McGehee’s upbeat about the future

“Hopefully we can finish this
season on a high note and carry it on into spring training next year…get some
momentum going and leave everyone with a good taste in their mouth.” Those were
third baseman Casey McGehee’s words in the Brewers clubhouse 20 August, after
his team had just clobbered the NL West-leading San Diego Padres, 10-6.

At that point the season still had
50 – which is nearly a third – of their games left to go and here was one of
the Brewers’ big hitters essentially saying that they had nothing left to play
for but pride and a good vibe. Was he wrong? Not at all. McGehee wasn’t being
pessimistic and he won’t have been hauled in front of management for giving off
a negative aura. By that point the Milwaukee Brewers, though only third out of
six in their division, were – and still are – 13 games behind the division-leading
Cincinnati Reds.

Late August through September can
be a strange time of year for many teams in baseball, full of intensely
competitive men with no chance of winning anything because their teams are too
far back in the standings. The good ones (teams and players) will try and
conjure up McGehee’s kind of team-oriented motivation – try to treat each game
as a season in its own right and compete as if they still had a chance of getting
to the postseason. He spoke further of playing “spoilers” – beating the
contending teams which, McGehee said, “definitely gives us something to play
for”. Ouch.

So McGehee was actually saying all
the right things, while in the postgame interview being fed information by
reporters that could have goaded him into an altogether more individualistic
perspective:

Reporter: “You said you weren’t
aware of nine (home games in a row with at least one hit), the other day…are
you aware that it was 11 today?”

McGehee: “At home?”

McGehee paused, looking slightly
bemused and entirely disinterested.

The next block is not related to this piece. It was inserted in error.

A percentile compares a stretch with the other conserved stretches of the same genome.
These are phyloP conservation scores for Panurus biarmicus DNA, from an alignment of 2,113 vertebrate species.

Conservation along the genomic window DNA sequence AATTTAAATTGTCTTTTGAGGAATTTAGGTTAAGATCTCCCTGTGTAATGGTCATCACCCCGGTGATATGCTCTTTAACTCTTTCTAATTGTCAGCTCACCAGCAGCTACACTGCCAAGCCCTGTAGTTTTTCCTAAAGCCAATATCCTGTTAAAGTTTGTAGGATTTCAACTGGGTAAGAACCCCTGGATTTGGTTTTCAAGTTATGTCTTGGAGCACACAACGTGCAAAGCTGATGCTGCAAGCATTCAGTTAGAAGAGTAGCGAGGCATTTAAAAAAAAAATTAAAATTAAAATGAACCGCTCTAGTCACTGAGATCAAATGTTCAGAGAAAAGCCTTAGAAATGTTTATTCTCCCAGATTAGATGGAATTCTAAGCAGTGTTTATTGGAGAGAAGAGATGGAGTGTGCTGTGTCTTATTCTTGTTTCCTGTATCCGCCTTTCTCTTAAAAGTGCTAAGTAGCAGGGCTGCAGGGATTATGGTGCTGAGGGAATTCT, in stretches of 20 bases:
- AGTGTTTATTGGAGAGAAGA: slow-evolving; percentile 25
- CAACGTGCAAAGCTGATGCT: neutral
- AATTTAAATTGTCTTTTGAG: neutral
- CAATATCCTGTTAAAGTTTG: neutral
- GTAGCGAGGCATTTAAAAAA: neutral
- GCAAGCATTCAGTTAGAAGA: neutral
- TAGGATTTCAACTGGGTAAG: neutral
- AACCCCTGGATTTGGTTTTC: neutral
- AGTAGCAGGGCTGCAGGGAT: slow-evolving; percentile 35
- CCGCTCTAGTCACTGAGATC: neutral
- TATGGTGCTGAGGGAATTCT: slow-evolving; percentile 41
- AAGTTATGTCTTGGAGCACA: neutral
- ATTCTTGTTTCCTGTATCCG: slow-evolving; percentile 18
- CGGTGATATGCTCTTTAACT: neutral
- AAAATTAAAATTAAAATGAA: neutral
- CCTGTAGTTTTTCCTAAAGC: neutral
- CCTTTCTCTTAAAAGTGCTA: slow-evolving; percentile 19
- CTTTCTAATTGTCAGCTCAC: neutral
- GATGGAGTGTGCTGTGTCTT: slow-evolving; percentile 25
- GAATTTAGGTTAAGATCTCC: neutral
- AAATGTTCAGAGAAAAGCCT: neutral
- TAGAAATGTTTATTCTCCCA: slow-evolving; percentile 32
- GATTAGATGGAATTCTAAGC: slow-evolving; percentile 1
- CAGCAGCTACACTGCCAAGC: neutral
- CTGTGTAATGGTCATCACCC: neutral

“Now I am.”

There’s nothing wrong, of course,
in celebrating individual accomplishments, even in a team sport. However, so
far this season there have been more than 30 players putting together real
hitting streaks of 13 games or more, so give McGehee credit for not getting
overly excited about a fake one (home games only).

Of greater interest after that game
was pitcher Chris Capuano’s first home win since 2007 after Tommy John had
ligament replacement surgery. It was refreshing to see a man so obviously
grateful just to be there.

And this win was not all he had to
celebrate. One of the reporters wished him a happy birthday. Brewers pitcher
Randy Wolf, walking across the clubhouse behind us, seemed about to join in the
congratulations when he asked, “Oh, is it your birthday, Cap?”.

“Yeah, yesterday”, he replied.

“Oh, never mind…” smirked Wolf, his
voice trailing off as he left a slightly embarrassed Capuano still facing the
bevy of TV cameras, microphones and voice recorders in front of him.

Oh well, there’s always next year.

Game of the week: Rays at the Red
Sox (Mon-Wed). Boston, currently seven games behind the Rays in the wild card
standings, need to sweep the series to stand any chance of making the
postseason.

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